SEIMS has evolved from a one-man studio project into an epic Australian experimental Post Rock outfit led by multi-instrumentalist Simone Bartholomew. He’s written and produced the new album Four that follows the likes of 3 and 3.1, and also features contributions from Plini drummer Chris Allison, Kat Hunter & Susie Bishop on violins & Tangents/FourPlay member Peter Hollo on cellos.
Welcome to Simeon who joins us At The Barrier to tell us all about why he loves American post Rockers, Tortoise.
I actually hated Tortoise. A lot.
It all started in 2002. I was 17 years old, in my final year of high school. My teenage punk band consisted of us playing Millencolin and Green Day covers (poorly) at 50bpm faster because “faster is better” and we didn’t know how else to use our newly discovered testosterone. I had just had my eyes opened to Mudvayne’s LD50, and being a bassist, I thought this was the greatest thing I’ve ever heard because “more notes is better” (to be fair, it was a great album.). My entire musicianship in my early years revolved around playing as many notes as you can as fast as you can.
My stoner singer at the time loved referring new music to me, and younger me wasn’t very open-minded. He handed me the CD for Tortoise’s TNT – and I didn’t even listen to it.
I literally judged this book by its cover. It had a lacklustre doodle of a person smoking a spliff(?) The aesthetic was so unappealing to me that I couldn’t even give it a shot.
Over the next 3-4 years, my music tastes shifted pretty quickly as I was maturing in my musicianship. Green Day was swapped for Giraffes? Giraffes!, Limp Bizkit for Lightning Bolt, and Blink 182 for Battles. Whenever people asked me what math-rock and post-rock was, the two bands that always came up were, “Oh! like Tortoise and Boards of Canada?” The pigeonholing of Tortoise with the “uneducated” trying to understand and connect further distanced me from the band that I never gave a chance.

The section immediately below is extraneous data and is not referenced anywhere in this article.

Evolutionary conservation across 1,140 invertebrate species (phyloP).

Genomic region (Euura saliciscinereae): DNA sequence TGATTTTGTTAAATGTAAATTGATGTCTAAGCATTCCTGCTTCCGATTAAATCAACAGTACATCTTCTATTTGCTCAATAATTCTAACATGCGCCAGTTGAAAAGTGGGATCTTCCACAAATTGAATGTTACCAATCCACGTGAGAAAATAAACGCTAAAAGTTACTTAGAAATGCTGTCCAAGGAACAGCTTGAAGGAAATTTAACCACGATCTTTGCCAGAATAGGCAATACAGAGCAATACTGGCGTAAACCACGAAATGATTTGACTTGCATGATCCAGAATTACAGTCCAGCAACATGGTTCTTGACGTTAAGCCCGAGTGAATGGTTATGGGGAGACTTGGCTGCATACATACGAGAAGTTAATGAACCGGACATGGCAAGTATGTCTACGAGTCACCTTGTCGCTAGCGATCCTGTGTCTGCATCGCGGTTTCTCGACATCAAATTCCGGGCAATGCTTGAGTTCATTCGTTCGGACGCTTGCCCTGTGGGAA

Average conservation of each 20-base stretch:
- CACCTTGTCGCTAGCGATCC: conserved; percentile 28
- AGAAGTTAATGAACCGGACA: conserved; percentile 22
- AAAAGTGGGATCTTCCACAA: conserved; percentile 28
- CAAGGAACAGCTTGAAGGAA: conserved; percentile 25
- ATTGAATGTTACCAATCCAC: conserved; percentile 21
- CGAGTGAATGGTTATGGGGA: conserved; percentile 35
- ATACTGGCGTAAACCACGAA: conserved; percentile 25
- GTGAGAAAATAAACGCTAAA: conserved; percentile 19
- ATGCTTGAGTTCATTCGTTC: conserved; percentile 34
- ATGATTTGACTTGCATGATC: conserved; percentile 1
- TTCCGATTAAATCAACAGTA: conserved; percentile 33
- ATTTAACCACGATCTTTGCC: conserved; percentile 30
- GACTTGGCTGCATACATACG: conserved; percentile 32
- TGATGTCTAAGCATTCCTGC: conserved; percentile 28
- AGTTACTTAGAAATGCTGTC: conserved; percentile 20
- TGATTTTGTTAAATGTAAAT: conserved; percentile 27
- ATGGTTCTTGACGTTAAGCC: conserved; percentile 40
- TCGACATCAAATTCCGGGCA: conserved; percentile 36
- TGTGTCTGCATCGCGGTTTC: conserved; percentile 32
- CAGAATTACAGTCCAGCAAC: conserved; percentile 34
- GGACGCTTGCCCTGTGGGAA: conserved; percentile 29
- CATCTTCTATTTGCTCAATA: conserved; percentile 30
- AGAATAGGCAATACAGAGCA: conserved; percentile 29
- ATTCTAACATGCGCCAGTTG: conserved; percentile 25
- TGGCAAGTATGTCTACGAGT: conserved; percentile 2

What an elitist idiot I was.
It’s now 2016, and as I stroll past the local record store on King St, I see a giant poster of this awkward, pale man. His shirt collar is messy and undone. His smile looks like a composite of three different smiles from previous takes poorly Photoshopped together. His hair is oily. The wallpaper behind him was this drab, blue, flowery print.
I was so engaged with this unflattering photo. I walked in and asked the clerk, and they said “Oh, it’s a band called The Catastrophist.”
I go home and jump onto Bandcamp, and search for ‘The Catastrophist’, and instantly spot the cover art. I scrub the first song and immediately love the soundscape. I click play on another random song from the album and again, am intrigued immediately. I stop listening and purchase it without hesitation, and cue it up for my next trip to the office. “Oh how funny…” I say to myself. “The album’s called Tortoise because old mate on the cover looks a bit like a tortoise.”
What an ignorant idiot I was.
I play the album through and fall in love with everything that is happening. The arrangements are so on point and off-kilter. They’re musically lax yet the music never drags. The composition let everyone speak simultaneously without overshadowing. A few weeks later, I’ve listened to this album explicitly whenever I’ve had headphones on. I’m obsessed. And then it hits me that I’ve confused the artist name for the album name. I’m listening to Tortoise, and you know what I’ve realised over the past month?
I love Tortoise. A lot.
As the universe would have it – not long after, Tortoise announce their 2016 Australian tour. I actually have a chance to see my new favourite band in the flesh down the road from my apartment. As the universe would further have it, 4 weeks before the gig, I get an email offering us the main support slot.
Of course, by this point, I’ve gone through their entire back catalogue acutely, discovering these “fresh new albums” 15 years late to the party. What other great, life-changing albums had I missed because of my naivety and arrogance?
One thing’s for sure – I’ve absolutely stopped judging books by their cover.
Our grateful thanks to Simeon for taking the time to share his thoughts.
Here’s The Mountain’s Scream from the new SEIMS album:
Check our Why I Love archive here.